New York Times investigative journalist and science reporter James Glanz described the science journalist’s core mission more bluntly: “First on the list is raising hell,” he said. “Raising hell is [number] one. You gotta raise hell. That’s what I do for a living. I raise hell.”
Not everyone in science journalism thinks that way, of course. Maybe you’re a science editor who isn’t interested in raising hell, or who finds such an oppositional posture off-putting, perhaps even inappropriate in the coverage of science. I’d like to use this chapter to convince you otherwise, and to provide some reasons why you might want to discover your inner hell-raiser. And for those of you already eager to mix things up and root out bad actors in science, I’ll share some of my own thoughts, as well as those of a few journalists I admire — reporters and editors alike — on ways to move beyond “gee-whiz” coverage of science and report stories that keep the discipline and its practitioners in check.
“If we shine a clear light on the research enterprise, we do more than just tell an accurate story, although that’s an essential part of this,” said Deborah Blum, current director of the Knight Science Journalism Program. “We give science a chance to recognize and correct the flaws we illuminate — and we do our readers, our listeners, our viewers, the honor of treating them with respect.”
It’s one thing to find a subject interesting. It’s another thing to forget that the field is populated by human beings.Ivan Oransky, editor in chief, Spectrum
One note: This doesn’t mean that the wonder and mystery of science don’t matter. They do. But just as a good political reporter ought to keep her antennae up for legislators on the make, and just as a good business editor knows how important it is to follow the money, a good science editor should be encouraging reporters to regard scientists openly and skeptically, though not cynically. Look beyond embargoes and press releases for the stories that researchers don’t necessarily want publicized, and never forget that enthralling as science can be, scientists and the institutions that support them need tough watchdogs, too.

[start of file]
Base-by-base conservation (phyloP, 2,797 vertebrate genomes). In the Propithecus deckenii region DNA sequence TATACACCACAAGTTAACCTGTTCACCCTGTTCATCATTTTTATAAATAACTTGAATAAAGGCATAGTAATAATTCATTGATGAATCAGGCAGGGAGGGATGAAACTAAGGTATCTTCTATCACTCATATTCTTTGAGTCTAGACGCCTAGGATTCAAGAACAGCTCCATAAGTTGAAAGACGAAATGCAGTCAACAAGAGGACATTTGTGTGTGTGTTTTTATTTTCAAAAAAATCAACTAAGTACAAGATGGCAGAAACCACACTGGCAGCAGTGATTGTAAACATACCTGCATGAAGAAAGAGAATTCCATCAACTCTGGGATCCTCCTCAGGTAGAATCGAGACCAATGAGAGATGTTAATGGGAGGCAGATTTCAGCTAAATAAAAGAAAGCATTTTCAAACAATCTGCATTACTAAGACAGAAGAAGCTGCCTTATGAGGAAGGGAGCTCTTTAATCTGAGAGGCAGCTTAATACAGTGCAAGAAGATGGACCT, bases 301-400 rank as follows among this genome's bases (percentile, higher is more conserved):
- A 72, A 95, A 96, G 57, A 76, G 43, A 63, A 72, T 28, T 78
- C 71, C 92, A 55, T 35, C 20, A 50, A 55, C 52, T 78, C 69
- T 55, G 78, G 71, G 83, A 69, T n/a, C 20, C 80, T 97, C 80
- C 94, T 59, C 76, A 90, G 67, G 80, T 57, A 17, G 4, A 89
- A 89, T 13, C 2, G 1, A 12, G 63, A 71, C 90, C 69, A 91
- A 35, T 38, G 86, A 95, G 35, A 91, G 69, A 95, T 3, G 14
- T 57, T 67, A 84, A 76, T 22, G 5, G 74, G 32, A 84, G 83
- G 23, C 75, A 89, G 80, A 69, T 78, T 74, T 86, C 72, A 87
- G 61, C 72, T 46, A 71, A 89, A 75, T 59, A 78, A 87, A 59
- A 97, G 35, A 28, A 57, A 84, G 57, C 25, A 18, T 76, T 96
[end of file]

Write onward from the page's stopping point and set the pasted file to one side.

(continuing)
“I think that a lot of people — and it would be fair to include myself here — go into science reporting, medical reporting in my case, you know, really loving that subject,” said Ivan Oransky, editor-in-chief at Spectrum as well as president of the Association of Health Care Journalists and founder of the science-accountability website Retraction Watch.
“Now, it’s one thing to find a subject interesting,” he added. “It’s another thing to forget that the field is populated by human beings.”